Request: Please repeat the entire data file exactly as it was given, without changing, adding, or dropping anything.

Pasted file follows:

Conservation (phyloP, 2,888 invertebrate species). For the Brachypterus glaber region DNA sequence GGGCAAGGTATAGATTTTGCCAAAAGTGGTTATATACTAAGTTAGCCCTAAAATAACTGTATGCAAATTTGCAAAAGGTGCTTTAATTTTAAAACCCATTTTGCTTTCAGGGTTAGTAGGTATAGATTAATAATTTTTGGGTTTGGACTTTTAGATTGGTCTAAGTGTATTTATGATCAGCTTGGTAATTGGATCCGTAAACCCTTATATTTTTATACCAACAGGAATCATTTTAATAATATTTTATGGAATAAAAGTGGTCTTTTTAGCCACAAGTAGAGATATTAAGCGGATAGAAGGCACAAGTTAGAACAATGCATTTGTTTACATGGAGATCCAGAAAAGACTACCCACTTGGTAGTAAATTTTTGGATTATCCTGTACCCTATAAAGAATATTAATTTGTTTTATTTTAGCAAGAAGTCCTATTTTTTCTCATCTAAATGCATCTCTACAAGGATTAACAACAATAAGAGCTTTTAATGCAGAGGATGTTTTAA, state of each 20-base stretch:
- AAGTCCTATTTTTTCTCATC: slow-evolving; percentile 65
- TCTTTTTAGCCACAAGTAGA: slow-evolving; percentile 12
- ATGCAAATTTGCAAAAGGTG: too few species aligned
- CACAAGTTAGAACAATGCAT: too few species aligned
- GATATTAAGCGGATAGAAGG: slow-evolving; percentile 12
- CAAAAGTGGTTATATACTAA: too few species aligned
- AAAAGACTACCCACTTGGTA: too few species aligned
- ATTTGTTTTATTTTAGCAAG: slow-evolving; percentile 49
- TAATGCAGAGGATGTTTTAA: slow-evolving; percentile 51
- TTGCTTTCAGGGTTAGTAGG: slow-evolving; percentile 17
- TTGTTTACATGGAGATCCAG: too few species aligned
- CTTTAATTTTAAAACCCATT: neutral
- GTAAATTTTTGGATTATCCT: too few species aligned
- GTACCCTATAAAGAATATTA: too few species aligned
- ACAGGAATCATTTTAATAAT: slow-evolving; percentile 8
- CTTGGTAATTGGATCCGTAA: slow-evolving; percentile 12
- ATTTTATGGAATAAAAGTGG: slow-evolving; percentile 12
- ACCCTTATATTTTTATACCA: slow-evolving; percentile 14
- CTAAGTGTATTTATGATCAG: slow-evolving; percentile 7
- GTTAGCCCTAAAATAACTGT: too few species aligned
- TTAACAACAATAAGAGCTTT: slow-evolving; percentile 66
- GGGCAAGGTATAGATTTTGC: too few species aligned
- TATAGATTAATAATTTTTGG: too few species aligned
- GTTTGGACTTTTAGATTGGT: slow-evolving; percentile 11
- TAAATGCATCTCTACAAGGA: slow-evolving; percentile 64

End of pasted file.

Conservation (phyloP, 2,888 invertebrate species). For the Brachypterus glaber region DNA sequence GGGCAAGGTATAGATTTTGCCAAAAGTGGTTATATACTAAGTTAGCCCTAAAATAACTGTATGCAAATTTGCAAAAGGTGCTTTAATTTTAAAACCCATTTTGCTTTCAGGGTTAGTAGGTATAGATTAATAATTTTTGGGTTTGGACTTTTAGATTGGTCTAAGTGTATTTATGATCAGCTTGGTAATTGGATCCGTAAACCCTTATATTTTTATACCAACAGGAATCATTTTAATAATATTTTATGGAATAAAAGTGGTCTTTTTAGCCACAAGTAGAGATATTAAGCGGATAGAAGGCACAAGTTAGAACAATGCATTTGTTTACATGGAGATCCAGAAAAGACTACCCACTTGGTAGTAAATTTTTGGATTATCCTGTACCCTATAAAGAATATTAATTTGTTTTATTTTAGCAAGAAGTCCTATTTTTTCTCATCTAAATGCATCTCTACAAGGATTAACAACAATAAGAGCTTTTAATGCAGAGGATGTTTTAA, state of each 20-base stretch:
- AAGTCCTATTTTTTCTCATC: slow-evolving; percentile 65
- TCTTTTTAGCCACAAGTAGA: slow-evolving; percentile 12
- ATGCAAATTTGCAAAAGGTG: too few species aligned
- CACAAGTTAGAACAATGCAT: too few species aligned
- GATATTAAGCGGATAGAAGG: slow-evolving; percentile 12
- CAAAAGTGGTTATATACTAA: too few species aligned
- AAAAGACTACCCACTTGGTA: too few species aligned
- ATTTGTTTTATTTTAGCAAG: slow-evolving; percentile 49
- TAATGCAGAGGATGTTTTAA: slow-evolving; percentile 51
- TTGCTTTCAGGGTTAGTAGG: slow-evolving; percentile 17
- TTGTTTACATGGAGATCCAG: too few species aligned
- CTTTAATTTTAAAACCCATT: neutral
- GTAAATTTTTGGATTATCCT: too few species aligned
- GTACCCTATAAAGAATATTA: too few species aligned
- ACAGGAATCATTTTAATAAT: slow-evolving; percentile 8
- CTTGGTAATTGGATCCGTAA: slow-evolving; percentile 12
- ATTTTATGGAATAAAAGTGG: slow-evolving; percentile 12
- ACCCTTATATTTTTATACCA: slow-evolving; percentile 14
- CTAAGTGTATTTATGATCAG: slow-evolving; percentile 7
- GTTAGCCCTAAAATAACTGT: too few species aligned
- TTAACAACAATAAGAGCTTT: slow-evolving; percentile 66
- GGGCAAGGTATAGATTTTGC: too few species aligned
- TATAGATTAATAATTTTTGG: too few species aligned
- GTTTGGACTTTTAGATTGGT: slow-evolving; percentile 11
- TAAATGCATCTCTACAAGGA: slow-evolving; percentile 64